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An affirmative defense is a type of legal defense that can be raised by a defendant in support of his or her side of a case. As a general rule, through an affirmative defense, a defendant presents additional facts that serve to diminish the civil claims or criminal charges being brought against him or her. This is done without arguing against any pertinent elements of the alleged crime. In other words, the defendant agrees with the facts presented by the plaintiff or prosecution but also introduces additional facts that mitigate the defendant's liability or culpability.
For example, suppose that a plaintiff sues a defendant for damages relating to a car accident. Specifically, the plaintiff alleges that the defendant struck the back of the plaintiff’s car, resulting in damages to the car’s bumper. Without disagreeing with this fact, the defendant may raise an affirmative defense by arguing that the plaintiff contributed to the accident. The defendant may claim that the plaintiff slammed on the car brakes, thereby causing the defendant to rear-end the plaintiff’s car.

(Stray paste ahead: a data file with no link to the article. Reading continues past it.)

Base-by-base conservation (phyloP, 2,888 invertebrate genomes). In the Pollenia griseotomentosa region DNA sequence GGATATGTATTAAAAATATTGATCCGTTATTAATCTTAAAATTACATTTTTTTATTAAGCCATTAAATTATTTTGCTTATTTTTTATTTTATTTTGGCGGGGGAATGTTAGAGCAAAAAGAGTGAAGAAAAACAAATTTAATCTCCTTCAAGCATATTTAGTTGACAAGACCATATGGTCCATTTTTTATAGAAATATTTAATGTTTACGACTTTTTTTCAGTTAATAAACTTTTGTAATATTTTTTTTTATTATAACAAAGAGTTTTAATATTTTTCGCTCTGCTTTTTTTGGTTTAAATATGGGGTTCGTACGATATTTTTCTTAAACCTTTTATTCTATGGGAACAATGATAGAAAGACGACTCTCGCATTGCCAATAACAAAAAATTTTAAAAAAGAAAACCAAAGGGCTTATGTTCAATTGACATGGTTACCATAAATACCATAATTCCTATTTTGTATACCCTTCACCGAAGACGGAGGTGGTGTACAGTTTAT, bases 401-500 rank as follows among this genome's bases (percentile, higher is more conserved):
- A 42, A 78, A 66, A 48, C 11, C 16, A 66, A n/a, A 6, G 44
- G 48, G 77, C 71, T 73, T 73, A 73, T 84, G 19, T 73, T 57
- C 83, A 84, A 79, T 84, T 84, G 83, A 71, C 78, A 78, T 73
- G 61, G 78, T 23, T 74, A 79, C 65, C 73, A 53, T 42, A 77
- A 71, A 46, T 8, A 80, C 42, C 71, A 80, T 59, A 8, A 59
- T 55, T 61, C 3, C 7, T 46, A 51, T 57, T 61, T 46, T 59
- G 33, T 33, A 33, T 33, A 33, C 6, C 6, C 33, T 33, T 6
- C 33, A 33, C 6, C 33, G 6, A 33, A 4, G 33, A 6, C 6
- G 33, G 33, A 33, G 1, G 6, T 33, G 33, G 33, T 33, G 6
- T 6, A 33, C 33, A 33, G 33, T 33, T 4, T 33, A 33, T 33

Affirmative defenses are used primarily in common law countries, and they can be raised in both civil and criminal cases. For example, in a civil lawsuit, suppose that an employee is suing an employer for gender discrimination. Without denying the charges that have been brought, the employer may raise one or more civil affirmative defenses. The employer may state that it has gender discrimination policies and procedures in place to ensure that harassment does not occur in the workplace. Additionally, the employer may claim that the company took measures to address the harassment once it was reported to the human resources department.
Affirmative defenses may also be raised by defendants in criminal cases. For instance, suppose that a woman is on trial for murdering her husband. Without disagreeing that she murdered her husband, the woman may claim self-defense. She may state that her husband attacked her, and she had to kill him in order to protect herself from harm. Self-defense is a common affirmative defense, and is frequently used to support exonerating a defendant.
The effect of most affirmative defenses is to either reduce - or excuse altogether - a defendant’s liability in a civil case or culpability in a criminal case. Exoneration or liability or culpability occurs even if a plaintiff is able to show that the facts supporting the plaintiff’s case are true. If an affirmative defense is sought in a case, a judge typically instructs the jury on the specific defense theory at hand. The jury must then take that defense into consideration when rendering a verdict in the case.